Ech sinn am Gaangen mech op d’Virliesung an de Seminar iwwert d’amerikanesch Politik virzebereeden. Et geet dës Woch em d’US Constitution. Wat bei folgende Sätz zimlech langweileg ass:
The first important amendment […] was the twelfth, adopted in 1804 to simplify the election of the Electoral College, which in turn elects the president. […] In 1800 the vote in the College was a tie between Thomas Jefferson and Aaron Burr. […] The Twelfth Amendment ensured that any election in which a candidate received less than a majority of the Electoral College would then be decided in a run-off election in the House of Representatives. Votes for president and vice president were combined. Previously the College had elected the two officers separately. Gradually between 1800 and 1832 the state legislatures voted to provide for the direct popular election of members of the Electoral College. Surprisingly, this system persists. Americans still do not vote directly for a presidental candidate, but for members of the College. […]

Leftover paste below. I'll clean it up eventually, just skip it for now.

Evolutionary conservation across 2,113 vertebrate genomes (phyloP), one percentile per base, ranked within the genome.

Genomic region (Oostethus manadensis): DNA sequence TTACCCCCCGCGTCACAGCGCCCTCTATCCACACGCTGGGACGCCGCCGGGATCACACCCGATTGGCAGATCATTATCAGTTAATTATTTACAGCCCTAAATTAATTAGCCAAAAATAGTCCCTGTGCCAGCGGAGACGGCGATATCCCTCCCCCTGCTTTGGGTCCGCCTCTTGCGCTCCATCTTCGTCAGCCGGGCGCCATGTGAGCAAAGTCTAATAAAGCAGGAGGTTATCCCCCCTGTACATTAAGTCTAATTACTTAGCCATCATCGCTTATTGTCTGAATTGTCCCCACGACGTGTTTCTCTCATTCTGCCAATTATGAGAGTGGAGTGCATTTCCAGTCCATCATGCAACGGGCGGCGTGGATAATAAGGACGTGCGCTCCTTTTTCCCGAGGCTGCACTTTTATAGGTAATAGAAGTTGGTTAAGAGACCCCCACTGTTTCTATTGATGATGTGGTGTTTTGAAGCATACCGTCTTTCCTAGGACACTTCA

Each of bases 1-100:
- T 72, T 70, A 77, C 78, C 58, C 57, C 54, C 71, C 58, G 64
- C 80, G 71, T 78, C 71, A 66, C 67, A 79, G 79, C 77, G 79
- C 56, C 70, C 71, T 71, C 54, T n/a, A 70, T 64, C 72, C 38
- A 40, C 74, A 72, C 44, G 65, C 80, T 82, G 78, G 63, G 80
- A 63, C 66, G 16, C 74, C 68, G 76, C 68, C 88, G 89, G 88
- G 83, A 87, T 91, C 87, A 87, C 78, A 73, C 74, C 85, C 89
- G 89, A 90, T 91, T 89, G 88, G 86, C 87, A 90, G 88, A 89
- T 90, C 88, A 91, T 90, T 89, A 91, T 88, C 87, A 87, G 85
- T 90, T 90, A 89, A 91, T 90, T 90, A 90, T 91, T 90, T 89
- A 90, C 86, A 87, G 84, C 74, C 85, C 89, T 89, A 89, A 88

[…] In one sense, changes in electoral qualifications were to be expected as the democratizing trends of the nineteenth and twentieth centuries took hold. Given this, it would also be unsurprising if the Constitution had been frequently amended to expand the powers of the federal government. Yet […] only three amendments have had this purpose, the thirteenth, to assert federal power over those states practising slavery, the fourteenth, imposing the Bill of Rights on the states and the sixteenth, establishing the power to introduce a national income tax. And of these three, the Fourteenth Amendment was not, in fact, applied to the states until the twentieth century.
Evidence of just how difficult it is to ratify an amendment is provided by the experience of the Equal Rights Amendment (ERA). This amendment, which reads ‘Equality of rights under the law shall not be denied or abridged by the United States or any state on account of sex’, has, in fact, been before Congress since 1923. In 1972 Congress voted for the amendment by large majorities and within a year 25 states had voted for it.
Mee villäicht fannen ech jo nach e Buch wat eppes Neits zielt, wann net esou hunn ech nach emmer d’Tea Party 😀
Aw c’mon! First Amendment:
Congress shall make no law respecting an establishment of religion, or prohibiting the free exercise thereof; or abridging the freedom of speech, or of the press; or the right of the people peaceably to assemble, and to petition the Government for a redress of grievances.
De First Amendment kann dach all Mensch auwendeg obsoen. Ech hunn en jo souguer doheem schéin iwwert mengem Bett hänken. Come on, Christine! <_<